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IACR Finally Gets Around To Repudiating Mass Surveillance 20

First time accepted submitter TechyImmigrant (175943) writes "Following the focus on government mass surveillance resulting from the information revealed by Edward Snowden, many organizations involved in security and communications put out statements essentially repudiating that surveillance. As of yesterday (May 15th 2014) the IACR (International Association for Cryptologic Research) who one might expect to have a position on this, has finally one year after the anniversary of the leaks, got around to making a position statement. 'The membership of the IACR repudiates mass surveillance and the undermining of cryptographic solutions and standards. Population-wide surveillance threatens democracy and human dignity. We call for expediting research and deployment of effective techniques to protect personal privacy against governmental and corporate overreach.' So the crypto guys don't like it either. Now we know." They're not the only ones: reader Juha Saarinen (2822817) writes "Stung by concerns that the NSA may have introduced deliberately weakened crypto algorithms, NIST is embarking on a review of its existing standards and developments."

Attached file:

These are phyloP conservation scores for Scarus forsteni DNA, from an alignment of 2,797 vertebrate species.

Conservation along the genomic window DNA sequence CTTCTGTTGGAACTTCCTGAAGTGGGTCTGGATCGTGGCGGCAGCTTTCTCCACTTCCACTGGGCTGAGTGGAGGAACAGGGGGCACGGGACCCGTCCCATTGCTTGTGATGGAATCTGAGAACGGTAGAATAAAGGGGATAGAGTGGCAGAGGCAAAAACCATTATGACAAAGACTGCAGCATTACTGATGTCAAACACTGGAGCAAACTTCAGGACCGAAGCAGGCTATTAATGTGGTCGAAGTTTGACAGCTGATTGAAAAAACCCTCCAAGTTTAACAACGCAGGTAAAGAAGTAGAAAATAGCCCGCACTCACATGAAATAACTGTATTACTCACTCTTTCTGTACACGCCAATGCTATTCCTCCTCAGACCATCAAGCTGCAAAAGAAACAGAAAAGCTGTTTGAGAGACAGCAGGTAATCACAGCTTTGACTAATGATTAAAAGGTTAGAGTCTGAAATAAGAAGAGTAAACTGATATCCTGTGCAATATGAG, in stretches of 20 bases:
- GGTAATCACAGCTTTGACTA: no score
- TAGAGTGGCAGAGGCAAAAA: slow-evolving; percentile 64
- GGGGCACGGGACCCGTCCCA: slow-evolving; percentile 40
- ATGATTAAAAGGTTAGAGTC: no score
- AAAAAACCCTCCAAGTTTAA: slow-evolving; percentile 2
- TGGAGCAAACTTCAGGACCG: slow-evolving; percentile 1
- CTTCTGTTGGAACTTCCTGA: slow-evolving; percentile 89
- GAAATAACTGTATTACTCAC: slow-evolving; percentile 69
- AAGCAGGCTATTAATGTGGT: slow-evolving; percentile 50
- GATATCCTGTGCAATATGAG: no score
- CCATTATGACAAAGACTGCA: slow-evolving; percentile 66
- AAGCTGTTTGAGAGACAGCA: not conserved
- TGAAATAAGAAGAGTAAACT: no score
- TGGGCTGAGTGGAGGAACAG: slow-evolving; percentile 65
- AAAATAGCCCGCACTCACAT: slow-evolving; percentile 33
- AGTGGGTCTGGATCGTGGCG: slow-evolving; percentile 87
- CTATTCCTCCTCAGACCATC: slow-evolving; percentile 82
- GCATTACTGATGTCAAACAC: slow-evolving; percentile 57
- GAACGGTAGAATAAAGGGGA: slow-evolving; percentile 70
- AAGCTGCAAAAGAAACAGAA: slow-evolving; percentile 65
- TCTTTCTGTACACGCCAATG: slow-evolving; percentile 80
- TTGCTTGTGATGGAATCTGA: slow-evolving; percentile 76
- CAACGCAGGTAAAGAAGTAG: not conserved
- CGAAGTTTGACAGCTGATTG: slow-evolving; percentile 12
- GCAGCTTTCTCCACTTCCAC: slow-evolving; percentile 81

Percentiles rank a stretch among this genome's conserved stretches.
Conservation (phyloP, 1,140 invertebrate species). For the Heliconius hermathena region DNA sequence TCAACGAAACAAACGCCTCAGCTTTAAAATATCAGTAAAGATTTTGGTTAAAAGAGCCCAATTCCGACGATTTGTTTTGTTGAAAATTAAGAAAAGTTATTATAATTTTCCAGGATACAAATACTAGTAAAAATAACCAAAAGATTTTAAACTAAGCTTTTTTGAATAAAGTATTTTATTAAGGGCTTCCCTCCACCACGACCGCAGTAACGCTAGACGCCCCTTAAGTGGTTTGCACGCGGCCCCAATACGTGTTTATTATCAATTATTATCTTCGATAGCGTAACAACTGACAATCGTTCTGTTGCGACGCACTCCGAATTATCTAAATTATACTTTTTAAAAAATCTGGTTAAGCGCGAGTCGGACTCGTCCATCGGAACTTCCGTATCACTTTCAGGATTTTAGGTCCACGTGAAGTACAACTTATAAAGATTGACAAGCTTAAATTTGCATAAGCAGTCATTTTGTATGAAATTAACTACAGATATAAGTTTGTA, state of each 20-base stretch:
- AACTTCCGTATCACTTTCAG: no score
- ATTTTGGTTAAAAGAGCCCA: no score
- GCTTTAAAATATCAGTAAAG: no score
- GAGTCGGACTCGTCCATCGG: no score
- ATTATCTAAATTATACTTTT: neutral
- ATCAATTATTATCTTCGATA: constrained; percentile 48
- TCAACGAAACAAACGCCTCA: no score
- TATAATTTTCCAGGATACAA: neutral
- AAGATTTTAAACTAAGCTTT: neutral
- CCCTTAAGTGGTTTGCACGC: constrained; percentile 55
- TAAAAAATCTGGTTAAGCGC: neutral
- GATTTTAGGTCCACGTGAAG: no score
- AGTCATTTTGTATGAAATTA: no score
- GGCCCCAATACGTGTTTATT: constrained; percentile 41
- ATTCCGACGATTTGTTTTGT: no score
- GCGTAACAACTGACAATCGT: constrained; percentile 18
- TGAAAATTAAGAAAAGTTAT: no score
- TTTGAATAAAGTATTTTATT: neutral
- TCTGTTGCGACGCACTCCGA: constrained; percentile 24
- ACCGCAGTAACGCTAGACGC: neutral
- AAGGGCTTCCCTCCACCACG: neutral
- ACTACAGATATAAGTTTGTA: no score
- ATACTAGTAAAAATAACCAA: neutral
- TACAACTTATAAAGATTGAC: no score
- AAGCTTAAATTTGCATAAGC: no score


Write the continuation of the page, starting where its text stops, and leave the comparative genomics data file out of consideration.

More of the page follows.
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IACR Finally Gets Around To Repudiating Mass Surveillance

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  • Re:"Stung" ??? (Score:4, Insightful)

    by Jane Q. Public ( 1010737 ) on Thursday May 15, 2014 @02:14PM (#47010853)

    Skipjack was a good cipher. Key escrow was the problem.

    Skipjack was not known to be compromised. That is true. But key escrow was a REAL problem. The whole thing was just plain a bad idea that would have enabled government spying and intrusion, and NIST knew that. (It's not enough to say there were "inadequate controls" on the keys. When government is involved there are never enough controls.)

    None of this has much to do with my original point. Government was trying to get a foothold on your communications, and NIST was determined to allow it.

"We don't care. We don't have to. We're the Phone Company."